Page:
In this April 20, 2013 file photo, male Greater Sage Grouse perform their mating ritual on a lake near Walden, Colo. The Biden administration is considering new measures to protect the ground-dwelling bird that was once found across much of the U.S. West. It has lost vast areas of habitat in recent decades due to oil and gas drilling, grazing, wildfires and other pressures. Credit: AP Photo/David Zalubowski, File
The Biden administration on Friday said it will consider new measures to protect greater sage grouse, a bird species once found across much of the U.S. West that has suffered drastic declines in recent decades due to oil and gas drilling, grazing, wildfires and other pressures.
The announcement of a range-wide evaluation of habitat plans for greater sage grouse came after the Trump administration tried to scale back conservation efforts adopted when Biden was vice president in 2015.
A federal court blocked Trump’s changes. But Biden administration officials said the attempt set back conservation efforts—even as the chicken-sized bird’s habitat was further ravaged by wildfires, invasive plants and continued development.
Disagreement over the region’s sage grouse is longstanding and often bitter, and any new restrictions the administration adopts against energy or agriculture is sure to further inflame tensions. Republican-run states and industries that profit off public lands have clashed with wildlife advocates over how much space the birds need to survive.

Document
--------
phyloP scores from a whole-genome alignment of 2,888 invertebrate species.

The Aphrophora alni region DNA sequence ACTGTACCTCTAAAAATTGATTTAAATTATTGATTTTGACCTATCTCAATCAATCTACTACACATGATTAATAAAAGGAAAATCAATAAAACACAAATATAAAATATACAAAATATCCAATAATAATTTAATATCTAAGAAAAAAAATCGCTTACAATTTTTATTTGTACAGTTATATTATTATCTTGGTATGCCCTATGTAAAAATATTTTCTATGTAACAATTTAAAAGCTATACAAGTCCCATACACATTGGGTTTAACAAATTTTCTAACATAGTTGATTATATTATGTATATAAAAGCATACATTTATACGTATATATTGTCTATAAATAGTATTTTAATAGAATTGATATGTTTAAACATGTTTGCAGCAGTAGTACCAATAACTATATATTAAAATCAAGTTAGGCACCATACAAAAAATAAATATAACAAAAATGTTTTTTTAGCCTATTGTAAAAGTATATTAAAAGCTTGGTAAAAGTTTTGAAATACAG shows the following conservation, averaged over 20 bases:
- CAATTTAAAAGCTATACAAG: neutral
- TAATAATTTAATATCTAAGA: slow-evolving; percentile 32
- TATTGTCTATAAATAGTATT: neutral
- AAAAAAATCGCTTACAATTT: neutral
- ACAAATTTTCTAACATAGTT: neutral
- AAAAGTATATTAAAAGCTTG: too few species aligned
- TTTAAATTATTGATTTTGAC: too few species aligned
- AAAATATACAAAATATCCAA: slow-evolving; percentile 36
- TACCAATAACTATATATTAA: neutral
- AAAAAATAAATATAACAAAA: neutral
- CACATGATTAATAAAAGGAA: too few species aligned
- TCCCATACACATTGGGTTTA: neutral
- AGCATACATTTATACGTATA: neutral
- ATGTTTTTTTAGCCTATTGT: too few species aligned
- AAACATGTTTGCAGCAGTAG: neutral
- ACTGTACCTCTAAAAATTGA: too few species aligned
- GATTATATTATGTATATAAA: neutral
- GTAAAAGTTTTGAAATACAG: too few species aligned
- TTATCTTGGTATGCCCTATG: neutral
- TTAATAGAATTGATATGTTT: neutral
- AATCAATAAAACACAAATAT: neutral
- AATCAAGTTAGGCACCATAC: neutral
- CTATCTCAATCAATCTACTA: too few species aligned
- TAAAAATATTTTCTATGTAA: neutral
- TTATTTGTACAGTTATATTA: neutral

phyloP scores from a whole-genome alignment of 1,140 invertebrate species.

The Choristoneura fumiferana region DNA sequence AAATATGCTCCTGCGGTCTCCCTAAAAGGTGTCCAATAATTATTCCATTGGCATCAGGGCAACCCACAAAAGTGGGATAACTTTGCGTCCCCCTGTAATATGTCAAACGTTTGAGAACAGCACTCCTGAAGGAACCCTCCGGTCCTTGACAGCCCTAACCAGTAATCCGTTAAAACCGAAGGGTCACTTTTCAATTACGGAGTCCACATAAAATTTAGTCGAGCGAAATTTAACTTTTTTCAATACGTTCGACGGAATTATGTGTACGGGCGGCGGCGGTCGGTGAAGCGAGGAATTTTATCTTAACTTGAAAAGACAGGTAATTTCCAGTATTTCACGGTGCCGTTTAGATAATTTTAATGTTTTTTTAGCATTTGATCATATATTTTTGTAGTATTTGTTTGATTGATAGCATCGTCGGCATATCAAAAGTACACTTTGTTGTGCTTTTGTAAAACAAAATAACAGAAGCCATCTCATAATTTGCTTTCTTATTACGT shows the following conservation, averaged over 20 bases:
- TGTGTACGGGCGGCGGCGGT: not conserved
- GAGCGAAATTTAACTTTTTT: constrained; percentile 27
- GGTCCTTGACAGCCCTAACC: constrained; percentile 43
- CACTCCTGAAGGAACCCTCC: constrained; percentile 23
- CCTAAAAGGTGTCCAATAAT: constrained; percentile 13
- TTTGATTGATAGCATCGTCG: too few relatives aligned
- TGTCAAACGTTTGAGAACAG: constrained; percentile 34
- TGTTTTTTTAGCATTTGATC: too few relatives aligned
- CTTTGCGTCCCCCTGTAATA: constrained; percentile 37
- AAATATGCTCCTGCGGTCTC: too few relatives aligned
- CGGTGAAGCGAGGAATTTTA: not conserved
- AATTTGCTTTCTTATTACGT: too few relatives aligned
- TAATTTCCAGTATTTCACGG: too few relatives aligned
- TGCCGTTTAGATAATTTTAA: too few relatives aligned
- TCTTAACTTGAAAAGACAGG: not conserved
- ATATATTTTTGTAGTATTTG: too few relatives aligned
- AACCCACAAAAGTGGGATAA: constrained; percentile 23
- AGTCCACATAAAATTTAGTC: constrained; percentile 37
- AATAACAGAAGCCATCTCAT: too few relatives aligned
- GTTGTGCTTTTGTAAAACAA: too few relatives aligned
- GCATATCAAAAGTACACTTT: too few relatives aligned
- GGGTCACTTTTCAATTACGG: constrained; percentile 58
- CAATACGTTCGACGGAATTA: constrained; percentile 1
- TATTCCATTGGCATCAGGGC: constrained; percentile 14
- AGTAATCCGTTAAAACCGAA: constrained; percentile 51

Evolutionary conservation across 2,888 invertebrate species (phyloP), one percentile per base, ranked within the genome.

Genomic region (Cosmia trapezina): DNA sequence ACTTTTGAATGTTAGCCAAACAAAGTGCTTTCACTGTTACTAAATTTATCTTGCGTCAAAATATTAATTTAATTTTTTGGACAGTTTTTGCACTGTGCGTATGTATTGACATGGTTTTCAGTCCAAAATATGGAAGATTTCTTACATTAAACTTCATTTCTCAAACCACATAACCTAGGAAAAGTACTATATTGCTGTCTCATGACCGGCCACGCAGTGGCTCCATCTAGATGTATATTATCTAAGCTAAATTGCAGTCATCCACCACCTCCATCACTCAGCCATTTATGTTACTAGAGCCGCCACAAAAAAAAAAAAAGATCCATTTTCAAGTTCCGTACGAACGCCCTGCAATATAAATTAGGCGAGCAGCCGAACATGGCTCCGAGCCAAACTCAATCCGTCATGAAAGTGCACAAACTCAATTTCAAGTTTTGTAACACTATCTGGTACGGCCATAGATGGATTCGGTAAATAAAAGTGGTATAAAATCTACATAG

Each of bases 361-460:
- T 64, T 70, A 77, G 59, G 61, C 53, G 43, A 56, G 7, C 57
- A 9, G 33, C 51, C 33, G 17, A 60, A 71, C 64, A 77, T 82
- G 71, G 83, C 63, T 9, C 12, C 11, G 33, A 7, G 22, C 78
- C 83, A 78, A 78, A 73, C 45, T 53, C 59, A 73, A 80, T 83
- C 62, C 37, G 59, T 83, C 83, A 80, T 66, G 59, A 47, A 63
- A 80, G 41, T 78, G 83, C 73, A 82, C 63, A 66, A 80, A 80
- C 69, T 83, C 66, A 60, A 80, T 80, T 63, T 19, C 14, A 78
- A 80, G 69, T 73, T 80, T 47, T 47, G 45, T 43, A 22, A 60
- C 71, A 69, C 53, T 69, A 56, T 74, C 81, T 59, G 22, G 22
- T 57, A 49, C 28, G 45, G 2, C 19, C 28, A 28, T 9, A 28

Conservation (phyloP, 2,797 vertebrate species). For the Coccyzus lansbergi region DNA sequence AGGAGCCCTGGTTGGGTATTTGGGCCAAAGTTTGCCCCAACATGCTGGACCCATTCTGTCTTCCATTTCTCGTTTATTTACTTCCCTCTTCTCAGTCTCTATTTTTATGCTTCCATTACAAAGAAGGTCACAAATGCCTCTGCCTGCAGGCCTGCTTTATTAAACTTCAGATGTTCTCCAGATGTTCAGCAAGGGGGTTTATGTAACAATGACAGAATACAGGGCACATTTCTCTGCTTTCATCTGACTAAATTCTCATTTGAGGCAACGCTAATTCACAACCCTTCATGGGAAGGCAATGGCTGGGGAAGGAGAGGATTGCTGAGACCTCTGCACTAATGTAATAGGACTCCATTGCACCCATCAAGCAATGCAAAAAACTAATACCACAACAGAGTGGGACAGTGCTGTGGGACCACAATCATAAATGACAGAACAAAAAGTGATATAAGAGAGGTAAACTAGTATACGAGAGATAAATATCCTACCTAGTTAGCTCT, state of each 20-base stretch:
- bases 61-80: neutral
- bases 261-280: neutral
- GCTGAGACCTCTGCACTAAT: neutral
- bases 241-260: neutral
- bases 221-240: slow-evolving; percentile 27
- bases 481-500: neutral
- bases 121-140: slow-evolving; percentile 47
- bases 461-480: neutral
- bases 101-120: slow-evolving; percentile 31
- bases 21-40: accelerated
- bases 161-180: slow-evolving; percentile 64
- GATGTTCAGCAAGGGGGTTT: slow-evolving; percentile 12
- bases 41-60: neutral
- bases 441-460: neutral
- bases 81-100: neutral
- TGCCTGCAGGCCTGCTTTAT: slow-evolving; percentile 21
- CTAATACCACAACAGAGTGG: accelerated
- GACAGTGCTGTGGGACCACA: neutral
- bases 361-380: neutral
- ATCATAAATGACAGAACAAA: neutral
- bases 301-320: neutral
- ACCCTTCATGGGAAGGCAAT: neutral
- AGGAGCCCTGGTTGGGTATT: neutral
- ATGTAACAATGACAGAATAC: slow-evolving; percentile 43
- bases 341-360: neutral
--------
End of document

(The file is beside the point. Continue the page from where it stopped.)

Many environmentalists insisted that the 2015 conservation plans didn’t go far enough because of loopholes that allowed grazing and drilling on land that sage grouse need. Opponents said they hobbled economic progress.
Biologists say wide buffers from drilling and other activities are needed to protect sage grouse breeding areas where birds engage in elaborate annual mating rituals.
Bureau of Land Management Deputy Director Nada Culver said “everything’s on the table” as the agency launches its evaluation of sage grouse habitat, with no set deadlines for action.
“From changes to the buffers, to how we manage energy development, to how we manage every other activity….we are evaluating it and we are looking for input on what are the most important things to look at,” Culver said.
Officials also will look at how climate change is adding to pressures on sage grouse. Culver pointed to data showing wildfires burned almost 10,700 square miles (28,000 square kilometers) of the bird’s habitat since 2016. The vast majority of the fires were on federal lands.
In this Aug. 14, 2012 file photo a man tosses dirt on a fire as he tries to save his home on Bettas Road near Cle Elum, Wash. Federal officials are considering changes to land use plans across much of the U.S. West to help conserve greater sage grouse, a ground-dwelling bird that’s seen huge areas of habitat destroyed by wildfires and human activities. Credit: AP Photo/Elaine Thompson,File
Greater sage grouse once numbered in the millions across all or portions of 11 Western states. Populations have dropped 65% since 1986, government scientists recently concluded.
In 2010, wildlife officials said drastic habitat losses meant protections for sage grouse had become warranted for under the Endangered Species Act. However, the U.S. Fish and Wildlife Service did not take any action at the time, saying other species took priority.